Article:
Makes a 4-tiered round cake.
Serves 50 for dessert, 100 as petit fours.
Preheat oven to 325 °F. Grease cake pans and line bottom and sides with parchment paper. This recipe can be made 2 batches by hand, or in one batch in a very large bowl using electric beaters.
Beat butter, sugar, cocoa powder and eggs until smooth and even. Add milk and vanilla and beat in well. In a separate bowl, sift flour, baking powder, ginger, salt and baking soda and add to cocoa mixture, blending until smooth. While slowly beating, pour in hot coffee. Pour batter evenly between pans (put them side-by-side to gauge height) and bake 6-inch tier for about 35 minutes, until a skewer inserted in the center of the cake comes out clean. The 8-inch cake should take another 10 minutes, the 10-inch 10 minutes more, and the 14-inch another 10 minutes beyond that. Let cakes cool for 20 minutes, then turn out onto cooling racks to cool completely.
For buttercream, whip egg whites with cream of tartar until foamy and add 1 cup of sugar, whipping until whites hold a soft peak. In a saucepot, combine remaining 1 ½ cups sugar and bring up to a boil. Using a candy thermometer, boil sugar without stirring until the temperature reaches 240 °F (or if you don’t have a candy thermometer, spoon a little hot sugar into a cup of cool water – when the sugar makes a “soft ball” then it’s ready).
Remove from heat and carefully pour sugar slowly down the side of the egg white bowl, whipping on medium speed. Continue whipping until all sugar has been added and keep whipping until whites have cooled to room temperature, about 5 minutes. Still beating, add butter a little at a time until all has been added. The egg whites will deflate, but the butter adds back volume. Beat buttercream until smooth and stir in vanilla extract. Store buttercream at room temperature if frosting cake the same day, or refrigerate then bring up to room temperature and beat again to return to spreadable texture.
For royal icing, stir together all ingredients to blend then beat with electric beaters on high speed until mixture is stiff, about 7 minutes. Tint icing as desired. Cover surface of icing directly with plastic wrap and store at room temperature until ready to pipe.
To assemble cake, place 14-inch cake on largest platter. Slice cake horizontally into 2 layers. Spread a thin coating of buttercream over bottom layer and spread a layer of stirred raspberry jam over buttercream and top with second cake layer. Spread an even coating of buttercream over top and sides of cake, using the frosting to even out any unleveled areas and create clean edges. Set cake aside at room temperature while preparing remaining tiers.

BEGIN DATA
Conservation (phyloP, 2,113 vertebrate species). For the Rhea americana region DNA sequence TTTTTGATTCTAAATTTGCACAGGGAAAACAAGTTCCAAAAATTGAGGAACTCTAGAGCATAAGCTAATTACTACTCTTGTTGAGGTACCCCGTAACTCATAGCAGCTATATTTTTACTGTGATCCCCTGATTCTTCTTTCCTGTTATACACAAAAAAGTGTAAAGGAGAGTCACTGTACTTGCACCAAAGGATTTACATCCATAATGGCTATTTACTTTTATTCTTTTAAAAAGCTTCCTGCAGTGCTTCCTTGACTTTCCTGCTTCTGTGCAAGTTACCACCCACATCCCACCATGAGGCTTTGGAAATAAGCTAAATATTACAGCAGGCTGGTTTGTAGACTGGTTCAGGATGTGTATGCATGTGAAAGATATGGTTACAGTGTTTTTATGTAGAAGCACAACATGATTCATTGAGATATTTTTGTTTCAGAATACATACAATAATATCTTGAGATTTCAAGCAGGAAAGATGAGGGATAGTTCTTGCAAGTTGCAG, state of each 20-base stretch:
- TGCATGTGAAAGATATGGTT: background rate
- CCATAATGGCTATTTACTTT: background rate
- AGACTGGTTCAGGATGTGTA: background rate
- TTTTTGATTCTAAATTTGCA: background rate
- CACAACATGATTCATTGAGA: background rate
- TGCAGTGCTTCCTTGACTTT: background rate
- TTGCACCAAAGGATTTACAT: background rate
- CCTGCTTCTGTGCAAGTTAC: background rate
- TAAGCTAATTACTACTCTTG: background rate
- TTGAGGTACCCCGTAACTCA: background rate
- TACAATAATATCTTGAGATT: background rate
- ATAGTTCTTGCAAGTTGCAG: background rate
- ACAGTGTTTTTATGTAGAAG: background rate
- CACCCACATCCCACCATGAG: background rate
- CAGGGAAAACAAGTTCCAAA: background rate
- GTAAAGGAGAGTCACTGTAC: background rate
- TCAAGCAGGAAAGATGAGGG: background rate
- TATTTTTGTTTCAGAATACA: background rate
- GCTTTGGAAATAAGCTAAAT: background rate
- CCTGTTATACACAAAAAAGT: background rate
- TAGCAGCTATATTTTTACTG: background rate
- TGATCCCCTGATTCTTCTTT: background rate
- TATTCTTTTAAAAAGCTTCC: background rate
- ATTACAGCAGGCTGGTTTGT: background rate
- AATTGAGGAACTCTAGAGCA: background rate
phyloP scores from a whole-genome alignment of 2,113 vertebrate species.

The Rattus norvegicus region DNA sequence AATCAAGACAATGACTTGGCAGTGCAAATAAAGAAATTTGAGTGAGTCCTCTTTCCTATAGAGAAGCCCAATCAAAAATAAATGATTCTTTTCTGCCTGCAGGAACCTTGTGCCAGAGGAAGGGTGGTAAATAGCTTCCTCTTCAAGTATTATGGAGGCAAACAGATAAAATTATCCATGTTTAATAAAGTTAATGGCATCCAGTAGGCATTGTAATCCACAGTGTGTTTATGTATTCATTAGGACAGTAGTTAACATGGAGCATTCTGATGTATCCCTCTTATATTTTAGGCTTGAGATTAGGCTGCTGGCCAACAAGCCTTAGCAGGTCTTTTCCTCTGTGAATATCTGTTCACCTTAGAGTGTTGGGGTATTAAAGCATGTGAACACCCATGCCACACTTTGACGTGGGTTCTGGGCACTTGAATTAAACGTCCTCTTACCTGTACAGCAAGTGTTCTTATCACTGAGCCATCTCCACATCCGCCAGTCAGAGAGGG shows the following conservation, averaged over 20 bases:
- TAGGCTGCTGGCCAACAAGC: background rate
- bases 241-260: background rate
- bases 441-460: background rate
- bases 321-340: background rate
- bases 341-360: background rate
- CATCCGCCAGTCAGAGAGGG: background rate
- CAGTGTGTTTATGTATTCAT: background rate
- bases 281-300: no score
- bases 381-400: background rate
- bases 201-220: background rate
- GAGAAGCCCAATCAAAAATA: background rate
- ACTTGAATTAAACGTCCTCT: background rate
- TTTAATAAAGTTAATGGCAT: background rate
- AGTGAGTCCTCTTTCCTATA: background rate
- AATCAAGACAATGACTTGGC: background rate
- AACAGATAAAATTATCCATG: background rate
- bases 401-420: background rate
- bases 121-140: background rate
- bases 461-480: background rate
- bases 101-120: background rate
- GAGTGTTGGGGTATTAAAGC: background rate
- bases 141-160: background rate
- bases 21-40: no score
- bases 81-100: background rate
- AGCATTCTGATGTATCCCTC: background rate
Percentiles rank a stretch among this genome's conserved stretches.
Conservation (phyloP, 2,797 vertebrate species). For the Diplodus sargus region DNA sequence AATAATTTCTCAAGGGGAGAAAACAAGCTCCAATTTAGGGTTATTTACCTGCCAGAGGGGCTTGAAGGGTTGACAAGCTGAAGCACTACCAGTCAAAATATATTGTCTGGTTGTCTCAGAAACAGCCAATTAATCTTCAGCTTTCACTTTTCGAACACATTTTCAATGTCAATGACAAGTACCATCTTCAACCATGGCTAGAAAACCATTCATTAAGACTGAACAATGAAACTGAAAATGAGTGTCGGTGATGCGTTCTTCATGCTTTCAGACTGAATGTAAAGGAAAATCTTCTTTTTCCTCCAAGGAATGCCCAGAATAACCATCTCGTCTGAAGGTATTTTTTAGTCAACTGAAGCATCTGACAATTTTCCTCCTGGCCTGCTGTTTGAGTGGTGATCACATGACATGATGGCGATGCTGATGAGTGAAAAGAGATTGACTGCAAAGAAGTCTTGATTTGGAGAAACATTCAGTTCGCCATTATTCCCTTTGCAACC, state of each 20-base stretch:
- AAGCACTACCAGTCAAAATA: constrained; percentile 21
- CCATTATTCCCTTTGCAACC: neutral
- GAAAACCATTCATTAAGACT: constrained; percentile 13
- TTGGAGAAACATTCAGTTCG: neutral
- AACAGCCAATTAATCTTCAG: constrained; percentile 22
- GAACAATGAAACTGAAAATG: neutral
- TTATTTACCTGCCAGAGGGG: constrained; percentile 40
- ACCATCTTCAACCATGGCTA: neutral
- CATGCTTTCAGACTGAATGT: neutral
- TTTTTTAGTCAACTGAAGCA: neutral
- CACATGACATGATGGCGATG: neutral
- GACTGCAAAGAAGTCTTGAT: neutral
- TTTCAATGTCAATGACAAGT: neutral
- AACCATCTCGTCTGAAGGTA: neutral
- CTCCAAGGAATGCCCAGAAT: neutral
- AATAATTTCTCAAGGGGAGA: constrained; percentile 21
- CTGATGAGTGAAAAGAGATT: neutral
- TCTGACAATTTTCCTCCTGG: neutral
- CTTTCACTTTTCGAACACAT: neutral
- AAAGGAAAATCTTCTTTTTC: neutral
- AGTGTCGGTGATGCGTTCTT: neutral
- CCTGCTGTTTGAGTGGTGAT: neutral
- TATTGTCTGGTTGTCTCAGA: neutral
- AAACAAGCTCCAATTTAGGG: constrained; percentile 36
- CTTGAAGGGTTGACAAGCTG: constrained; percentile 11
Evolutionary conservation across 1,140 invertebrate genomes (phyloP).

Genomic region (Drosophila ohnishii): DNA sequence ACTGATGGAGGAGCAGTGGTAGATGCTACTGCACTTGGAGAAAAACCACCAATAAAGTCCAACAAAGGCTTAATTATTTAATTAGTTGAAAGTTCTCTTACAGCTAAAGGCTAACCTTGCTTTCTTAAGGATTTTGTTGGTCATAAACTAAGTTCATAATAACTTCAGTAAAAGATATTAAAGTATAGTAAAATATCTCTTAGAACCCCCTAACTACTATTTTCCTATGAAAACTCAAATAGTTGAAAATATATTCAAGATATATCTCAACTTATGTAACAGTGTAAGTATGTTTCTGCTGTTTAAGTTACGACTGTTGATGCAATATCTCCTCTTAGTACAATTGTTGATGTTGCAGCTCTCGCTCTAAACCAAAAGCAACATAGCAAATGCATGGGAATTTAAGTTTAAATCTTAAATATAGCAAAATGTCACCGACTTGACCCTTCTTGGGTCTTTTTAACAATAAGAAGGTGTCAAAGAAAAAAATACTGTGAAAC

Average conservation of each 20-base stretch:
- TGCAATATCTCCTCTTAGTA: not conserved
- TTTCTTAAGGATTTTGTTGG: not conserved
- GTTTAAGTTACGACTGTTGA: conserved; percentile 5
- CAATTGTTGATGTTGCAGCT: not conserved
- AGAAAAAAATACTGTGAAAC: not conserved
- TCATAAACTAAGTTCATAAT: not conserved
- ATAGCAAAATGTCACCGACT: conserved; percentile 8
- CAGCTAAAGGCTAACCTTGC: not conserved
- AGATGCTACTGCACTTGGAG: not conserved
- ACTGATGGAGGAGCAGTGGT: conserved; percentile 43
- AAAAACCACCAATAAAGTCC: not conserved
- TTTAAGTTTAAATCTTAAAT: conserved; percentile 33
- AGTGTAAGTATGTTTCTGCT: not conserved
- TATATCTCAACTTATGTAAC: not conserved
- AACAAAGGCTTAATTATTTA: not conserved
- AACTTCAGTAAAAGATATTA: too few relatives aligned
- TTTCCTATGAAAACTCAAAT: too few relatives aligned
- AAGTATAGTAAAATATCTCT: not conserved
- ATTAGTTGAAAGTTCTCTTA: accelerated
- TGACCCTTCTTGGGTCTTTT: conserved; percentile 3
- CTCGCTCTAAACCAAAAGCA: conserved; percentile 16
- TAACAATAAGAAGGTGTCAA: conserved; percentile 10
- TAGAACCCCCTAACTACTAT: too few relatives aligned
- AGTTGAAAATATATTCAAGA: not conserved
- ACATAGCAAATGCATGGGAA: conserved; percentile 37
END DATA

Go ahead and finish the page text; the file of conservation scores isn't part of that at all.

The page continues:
Repeat slicing, filling and “masking” (frosting the cake) other 3 tiers. Brush away any excess crumbs and scrub down your work area before starting the rolling fondant.
To tint your fondant, add a little of the colour paste to a small ball (about ½ cup) of fondant and knead well. Add this ball to a larger portion of fondant (about 750 gm for 2 tiers) and knead by hand or in a mixer fitted with the paddle attachment. Adjust colour as needed by adding more colour to intensify the tone or more icing to lighten the tone.
Lightly dust your rolling surface with icing sugar and tear off a portion of white fondant (I like to cover the white tiers first), and roll out to ½ -inch thick circle. Keep remaining fondant covered at all times. Use your rolling pin to roll up fondant and lift it gently over to 14-inch tier. Unroll fondant over cake and gently use you hands to adhere fondant to frosting. Trim bottom of fondant and rub fondant in a circular direction to create a smooth surface. If any airpockets appear, use a pin to release the air and rub the spot gently with your finger to erase the hole. Repeat this process with the 8-inch tier.
Roll the pink fondant similarly and cover the 10-inch and 6-inch tiers of cake. Let fondant set and dry overnight. Fondant can be re-rolled as many times as needed, provides the icing does not pink up any crumbs, reserving for decoration. Now that the cakes have been covered, they are essentially preserved and protected from air. You make makes these cakes up to 5 days ahead, and still have moist cake within!
To make sure layers remain stable, they must rest on wooden doweling. To do this, insert a length of doweling into bottom tier, at least 4 inches from the outside edge. Mark where the top of the cake ends at the doweling with a pen and remove. Cut doweling to marked length and cut 4 more pieces of identical length (this ensures you cake sits level, even if the frosting is just a hint off). Insert the five pieces of doweling into the cake in a circle and gently place the 10-inch tier on top. Repeat this step with the 8-inch and 6-inch tiers, placing 3 cuts of doweling to support the top tier.
To decorate the cake, bottom tier, wrap velvet ribbon around base of cake. Fill a piping bag fitted with a small plain tip with pink tinted royal icing. Pipe small dots around cake. Repeat this with the 8-inch white tier, wrapping with ribbon and creating a different dot pattern.
For pink tiers, roll out white fondant to ¼ inch thick and cut out desired shapes. Fasten dots to cake by brushing back of cut-out with egg white and adhering.
This cake can be prepared 5 days in advance and can sit at room temperature (out of direct sunlight) indefinitely.
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Yes, that’s it Aubrey. We can use coffee to treat cellulite not by drinking it but through massages. You can mixed it up with olive oil and make circular massages or mixed it just with hot water and let it sit for about 10 minutes. I think this book will be very helpful for you “Natural health remedies just like our Grandmother’s” the health publishing company edition.
» 21m ago